The reality is that if the United States is going to successfully manage its growing financial problems and improve living standards for all Americans, it needs to increase its investment in the primary drivers of innovation, productivity, and competitiveness. The Trump budget goes in the opposite direction. If these cuts were to be enacted, they would signal the end of the American century as a global innovation leader. America’s lead in science and technology was built on the fact that in the 1960s the US government alone invested more in R&D than the rest of the world combined, business and government. The Trump budget throws this great legacy away and puts the country on a path to being an economy that is a “hewer of wood and drawer of water.”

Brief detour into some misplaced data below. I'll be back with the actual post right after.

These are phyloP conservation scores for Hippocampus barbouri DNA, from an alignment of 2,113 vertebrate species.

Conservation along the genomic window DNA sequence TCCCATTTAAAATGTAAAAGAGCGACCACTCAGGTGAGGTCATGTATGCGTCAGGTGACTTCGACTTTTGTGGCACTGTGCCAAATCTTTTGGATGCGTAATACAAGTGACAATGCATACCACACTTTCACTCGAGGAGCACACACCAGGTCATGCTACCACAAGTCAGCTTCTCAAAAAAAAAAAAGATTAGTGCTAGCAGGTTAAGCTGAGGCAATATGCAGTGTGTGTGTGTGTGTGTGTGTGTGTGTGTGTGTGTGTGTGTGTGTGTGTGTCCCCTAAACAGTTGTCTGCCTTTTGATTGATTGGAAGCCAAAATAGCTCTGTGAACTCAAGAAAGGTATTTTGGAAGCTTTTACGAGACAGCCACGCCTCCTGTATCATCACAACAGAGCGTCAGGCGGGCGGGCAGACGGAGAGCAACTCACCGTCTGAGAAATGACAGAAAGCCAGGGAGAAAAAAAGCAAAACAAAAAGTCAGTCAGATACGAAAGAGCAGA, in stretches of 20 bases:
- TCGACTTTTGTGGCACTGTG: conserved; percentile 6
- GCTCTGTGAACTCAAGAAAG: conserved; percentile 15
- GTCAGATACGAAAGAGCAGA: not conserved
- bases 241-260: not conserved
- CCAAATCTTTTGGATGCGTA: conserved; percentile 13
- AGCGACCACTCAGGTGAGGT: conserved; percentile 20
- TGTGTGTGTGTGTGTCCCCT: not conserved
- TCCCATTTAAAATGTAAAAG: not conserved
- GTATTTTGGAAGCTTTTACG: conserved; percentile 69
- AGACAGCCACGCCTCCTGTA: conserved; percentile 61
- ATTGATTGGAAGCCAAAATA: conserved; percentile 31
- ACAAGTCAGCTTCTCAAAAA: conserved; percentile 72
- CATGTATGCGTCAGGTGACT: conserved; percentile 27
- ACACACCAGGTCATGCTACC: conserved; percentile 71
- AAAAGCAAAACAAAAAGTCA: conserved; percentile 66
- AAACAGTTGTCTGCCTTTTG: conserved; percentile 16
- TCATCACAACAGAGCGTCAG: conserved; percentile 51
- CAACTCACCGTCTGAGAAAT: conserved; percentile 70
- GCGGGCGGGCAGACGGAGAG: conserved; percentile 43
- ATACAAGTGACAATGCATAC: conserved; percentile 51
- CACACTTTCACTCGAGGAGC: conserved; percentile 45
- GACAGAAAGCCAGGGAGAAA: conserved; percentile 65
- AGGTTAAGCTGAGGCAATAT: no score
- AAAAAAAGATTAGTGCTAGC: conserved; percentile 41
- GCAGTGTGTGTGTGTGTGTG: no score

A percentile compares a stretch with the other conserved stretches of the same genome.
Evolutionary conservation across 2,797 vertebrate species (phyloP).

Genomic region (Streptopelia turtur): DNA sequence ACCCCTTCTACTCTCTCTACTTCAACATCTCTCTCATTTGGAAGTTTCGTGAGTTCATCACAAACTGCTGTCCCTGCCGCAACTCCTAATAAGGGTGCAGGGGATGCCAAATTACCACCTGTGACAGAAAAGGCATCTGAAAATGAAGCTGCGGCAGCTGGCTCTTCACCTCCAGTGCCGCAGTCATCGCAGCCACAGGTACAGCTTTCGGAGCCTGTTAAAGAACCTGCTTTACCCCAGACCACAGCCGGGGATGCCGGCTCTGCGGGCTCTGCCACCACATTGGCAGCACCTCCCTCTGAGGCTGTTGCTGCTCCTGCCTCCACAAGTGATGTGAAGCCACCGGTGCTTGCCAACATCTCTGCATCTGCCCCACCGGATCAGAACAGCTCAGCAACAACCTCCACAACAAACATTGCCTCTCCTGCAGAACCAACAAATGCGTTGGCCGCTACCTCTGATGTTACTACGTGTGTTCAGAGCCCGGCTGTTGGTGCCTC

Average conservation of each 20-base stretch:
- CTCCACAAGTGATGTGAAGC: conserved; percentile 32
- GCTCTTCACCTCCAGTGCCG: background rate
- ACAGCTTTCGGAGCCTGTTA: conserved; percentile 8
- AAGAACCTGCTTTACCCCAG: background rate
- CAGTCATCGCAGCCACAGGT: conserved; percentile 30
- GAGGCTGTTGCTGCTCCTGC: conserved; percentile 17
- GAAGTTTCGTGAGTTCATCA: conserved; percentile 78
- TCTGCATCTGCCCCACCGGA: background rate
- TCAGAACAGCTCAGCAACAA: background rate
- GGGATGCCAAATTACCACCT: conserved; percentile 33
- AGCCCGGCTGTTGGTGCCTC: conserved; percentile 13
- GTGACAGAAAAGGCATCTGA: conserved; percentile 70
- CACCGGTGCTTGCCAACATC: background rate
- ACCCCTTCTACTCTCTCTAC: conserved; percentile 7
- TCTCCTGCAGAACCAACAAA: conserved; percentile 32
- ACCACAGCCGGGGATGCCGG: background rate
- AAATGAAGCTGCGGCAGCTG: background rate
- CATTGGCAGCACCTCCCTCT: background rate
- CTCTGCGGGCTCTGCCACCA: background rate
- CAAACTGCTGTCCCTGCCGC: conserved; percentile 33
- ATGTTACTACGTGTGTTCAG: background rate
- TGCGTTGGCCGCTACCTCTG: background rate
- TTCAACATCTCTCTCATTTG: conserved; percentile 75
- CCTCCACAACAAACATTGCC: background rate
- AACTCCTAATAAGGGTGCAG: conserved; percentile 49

Although the budget does not contain enough detail to see what would happen to every individual program, such as the Defense Advanced Research Projects Agency (DARPA), it does mention many that are important for innovation, productivity, and competitiveness. For example, it would eliminate funding for the Overseas Private Investment Corporation and the US Trade and Development Agency, both of which help US exporters compete in foreign markets. Also gone are the Manufacturing Extension Partnership (MEP) program, which helps disseminate technology and management improvements to small- and medium-sized manufacturing companies. In education, the president would eliminate more than 20 programs, including the Teacher Quality Partnership and Impact Aid Support Payments for Federal Property, dumping more of the burden of improving education onto states and localities.